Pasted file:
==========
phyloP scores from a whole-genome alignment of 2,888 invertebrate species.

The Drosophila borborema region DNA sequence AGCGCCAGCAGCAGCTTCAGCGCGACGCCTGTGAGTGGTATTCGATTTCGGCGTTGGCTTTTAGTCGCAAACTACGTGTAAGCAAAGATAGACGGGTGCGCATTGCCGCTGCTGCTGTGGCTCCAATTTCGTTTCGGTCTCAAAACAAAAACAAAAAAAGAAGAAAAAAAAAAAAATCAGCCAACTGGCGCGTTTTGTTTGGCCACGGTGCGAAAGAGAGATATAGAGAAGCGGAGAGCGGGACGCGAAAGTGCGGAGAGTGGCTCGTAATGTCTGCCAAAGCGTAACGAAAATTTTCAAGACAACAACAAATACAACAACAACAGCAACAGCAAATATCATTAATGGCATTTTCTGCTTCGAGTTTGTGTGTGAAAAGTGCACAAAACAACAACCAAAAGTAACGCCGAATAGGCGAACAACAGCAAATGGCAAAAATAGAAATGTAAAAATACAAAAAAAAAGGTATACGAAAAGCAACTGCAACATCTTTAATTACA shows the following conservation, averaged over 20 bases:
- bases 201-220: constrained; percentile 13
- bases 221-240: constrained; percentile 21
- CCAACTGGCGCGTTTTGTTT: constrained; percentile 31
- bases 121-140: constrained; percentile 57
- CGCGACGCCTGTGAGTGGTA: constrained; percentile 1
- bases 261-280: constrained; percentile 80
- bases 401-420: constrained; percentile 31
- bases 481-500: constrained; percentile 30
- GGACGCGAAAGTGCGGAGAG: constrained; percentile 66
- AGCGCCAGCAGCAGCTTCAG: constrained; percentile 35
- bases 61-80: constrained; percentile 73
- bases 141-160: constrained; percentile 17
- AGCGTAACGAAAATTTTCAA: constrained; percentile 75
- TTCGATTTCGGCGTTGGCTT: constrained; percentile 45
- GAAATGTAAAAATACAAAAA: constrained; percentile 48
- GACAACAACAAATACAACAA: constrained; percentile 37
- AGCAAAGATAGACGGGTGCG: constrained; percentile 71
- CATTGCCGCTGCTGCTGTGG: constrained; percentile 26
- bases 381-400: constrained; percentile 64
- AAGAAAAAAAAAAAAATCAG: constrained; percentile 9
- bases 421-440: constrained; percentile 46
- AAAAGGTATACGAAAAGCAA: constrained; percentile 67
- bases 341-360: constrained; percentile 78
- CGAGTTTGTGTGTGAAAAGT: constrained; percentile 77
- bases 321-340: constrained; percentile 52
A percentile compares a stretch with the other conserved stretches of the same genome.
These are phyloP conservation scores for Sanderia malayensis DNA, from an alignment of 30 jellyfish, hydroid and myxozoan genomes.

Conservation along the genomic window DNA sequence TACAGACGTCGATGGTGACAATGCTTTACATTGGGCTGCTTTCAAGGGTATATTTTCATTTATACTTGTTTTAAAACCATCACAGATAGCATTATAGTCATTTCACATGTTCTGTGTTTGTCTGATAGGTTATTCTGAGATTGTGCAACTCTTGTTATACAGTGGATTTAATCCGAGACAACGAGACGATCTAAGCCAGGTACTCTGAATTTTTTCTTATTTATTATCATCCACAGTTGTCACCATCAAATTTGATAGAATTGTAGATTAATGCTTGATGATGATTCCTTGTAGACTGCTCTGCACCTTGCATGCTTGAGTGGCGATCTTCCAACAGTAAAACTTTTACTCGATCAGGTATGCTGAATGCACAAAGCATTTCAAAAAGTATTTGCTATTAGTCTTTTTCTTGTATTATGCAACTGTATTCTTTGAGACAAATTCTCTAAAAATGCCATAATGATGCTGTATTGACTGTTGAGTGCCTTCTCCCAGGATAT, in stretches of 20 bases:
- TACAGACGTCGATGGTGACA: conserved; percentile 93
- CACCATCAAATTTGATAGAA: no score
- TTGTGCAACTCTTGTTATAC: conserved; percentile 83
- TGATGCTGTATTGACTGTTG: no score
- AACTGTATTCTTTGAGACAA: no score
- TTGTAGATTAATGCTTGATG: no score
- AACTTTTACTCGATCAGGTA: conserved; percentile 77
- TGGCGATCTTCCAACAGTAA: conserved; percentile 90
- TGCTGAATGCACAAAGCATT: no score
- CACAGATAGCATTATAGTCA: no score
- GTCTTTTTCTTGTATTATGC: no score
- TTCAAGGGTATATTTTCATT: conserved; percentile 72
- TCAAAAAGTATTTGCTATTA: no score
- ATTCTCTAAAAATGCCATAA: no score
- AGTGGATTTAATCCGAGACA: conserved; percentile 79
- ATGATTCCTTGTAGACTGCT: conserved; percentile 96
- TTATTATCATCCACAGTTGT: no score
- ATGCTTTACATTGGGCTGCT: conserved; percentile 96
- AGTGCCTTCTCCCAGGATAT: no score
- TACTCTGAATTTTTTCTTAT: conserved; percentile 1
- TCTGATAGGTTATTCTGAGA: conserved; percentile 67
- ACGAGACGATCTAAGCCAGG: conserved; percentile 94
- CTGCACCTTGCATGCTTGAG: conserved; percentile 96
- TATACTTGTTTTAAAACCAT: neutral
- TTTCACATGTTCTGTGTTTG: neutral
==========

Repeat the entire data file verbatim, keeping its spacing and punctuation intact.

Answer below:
phyloP scores from a whole-genome alignment of 2,888 invertebrate species.

The Drosophila borborema region DNA sequence AGCGCCAGCAGCAGCTTCAGCGCGACGCCTGTGAGTGGTATTCGATTTCGGCGTTGGCTTTTAGTCGCAAACTACGTGTAAGCAAAGATAGACGGGTGCGCATTGCCGCTGCTGCTGTGGCTCCAATTTCGTTTCGGTCTCAAAACAAAAACAAAAAAAGAAGAAAAAAAAAAAAATCAGCCAACTGGCGCGTTTTGTTTGGCCACGGTGCGAAAGAGAGATATAGAGAAGCGGAGAGCGGGACGCGAAAGTGCGGAGAGTGGCTCGTAATGTCTGCCAAAGCGTAACGAAAATTTTCAAGACAACAACAAATACAACAACAACAGCAACAGCAAATATCATTAATGGCATTTTCTGCTTCGAGTTTGTGTGTGAAAAGTGCACAAAACAACAACCAAAAGTAACGCCGAATAGGCGAACAACAGCAAATGGCAAAAATAGAAATGTAAAAATACAAAAAAAAAGGTATACGAAAAGCAACTGCAACATCTTTAATTACA shows the following conservation, averaged over 20 bases:
- bases 201-220: constrained; percentile 13
- bases 221-240: constrained; percentile 21
- CCAACTGGCGCGTTTTGTTT: constrained; percentile 31
- bases 121-140: constrained; percentile 57
- CGCGACGCCTGTGAGTGGTA: constrained; percentile 1
- bases 261-280: constrained; percentile 80
- bases 401-420: constrained; percentile 31
- bases 481-500: constrained; percentile 30
- GGACGCGAAAGTGCGGAGAG: constrained; percentile 66
- AGCGCCAGCAGCAGCTTCAG: constrained; percentile 35
- bases 61-80: constrained; percentile 73
- bases 141-160: constrained; percentile 17
- AGCGTAACGAAAATTTTCAA: constrained; percentile 75
- TTCGATTTCGGCGTTGGCTT: constrained; percentile 45
- GAAATGTAAAAATACAAAAA: constrained; percentile 48
- GACAACAACAAATACAACAA: constrained; percentile 37
- AGCAAAGATAGACGGGTGCG: constrained; percentile 71
- CATTGCCGCTGCTGCTGTGG: constrained; percentile 26
- bases 381-400: constrained; percentile 64
- AAGAAAAAAAAAAAAATCAG: constrained; percentile 9
- bases 421-440: constrained; percentile 46
- AAAAGGTATACGAAAAGCAA: constrained; percentile 67
- bases 341-360: constrained; percentile 78
- CGAGTTTGTGTGTGAAAAGT: constrained; percentile 77
- bases 321-340: constrained; percentile 52
A percentile compares a stretch with the other conserved stretches of the same genome.
These are phyloP conservation scores for Sanderia malayensis DNA, from an alignment of 30 jellyfish, hydroid and myxozoan genomes.

Conservation along the genomic window DNA sequence TACAGACGTCGATGGTGACAATGCTTTACATTGGGCTGCTTTCAAGGGTATATTTTCATTTATACTTGTTTTAAAACCATCACAGATAGCATTATAGTCATTTCACATGTTCTGTGTTTGTCTGATAGGTTATTCTGAGATTGTGCAACTCTTGTTATACAGTGGATTTAATCCGAGACAACGAGACGATCTAAGCCAGGTACTCTGAATTTTTTCTTATTTATTATCATCCACAGTTGTCACCATCAAATTTGATAGAATTGTAGATTAATGCTTGATGATGATTCCTTGTAGACTGCTCTGCACCTTGCATGCTTGAGTGGCGATCTTCCAACAGTAAAACTTTTACTCGATCAGGTATGCTGAATGCACAAAGCATTTCAAAAAGTATTTGCTATTAGTCTTTTTCTTGTATTATGCAACTGTATTCTTTGAGACAAATTCTCTAAAAATGCCATAATGATGCTGTATTGACTGTTGAGTGCCTTCTCCCAGGATAT, in stretches of 20 bases:
- TACAGACGTCGATGGTGACA: conserved; percentile 93
- CACCATCAAATTTGATAGAA: no score
- TTGTGCAACTCTTGTTATAC: conserved; percentile 83
- TGATGCTGTATTGACTGTTG: no score
- AACTGTATTCTTTGAGACAA: no score
- TTGTAGATTAATGCTTGATG: no score
- AACTTTTACTCGATCAGGTA: conserved; percentile 77
- TGGCGATCTTCCAACAGTAA: conserved; percentile 90
- TGCTGAATGCACAAAGCATT: no score
- CACAGATAGCATTATAGTCA: no score
- GTCTTTTTCTTGTATTATGC: no score
- TTCAAGGGTATATTTTCATT: conserved; percentile 72
- TCAAAAAGTATTTGCTATTA: no score
- ATTCTCTAAAAATGCCATAA: no score
- AGTGGATTTAATCCGAGACA: conserved; percentile 79
- ATGATTCCTTGTAGACTGCT: conserved; percentile 96
- TTATTATCATCCACAGTTGT: no score
- ATGCTTTACATTGGGCTGCT: conserved; percentile 96
- AGTGCCTTCTCCCAGGATAT: no score
- TACTCTGAATTTTTTCTTAT: conserved; percentile 1
- TCTGATAGGTTATTCTGAGA: conserved; percentile 67
- ACGAGACGATCTAAGCCAGG: conserved; percentile 94
- CTGCACCTTGCATGCTTGAG: conserved; percentile 96
- TATACTTGTTTTAAAACCAT: neutral
- TTTCACATGTTCTGTGTTTG: neutral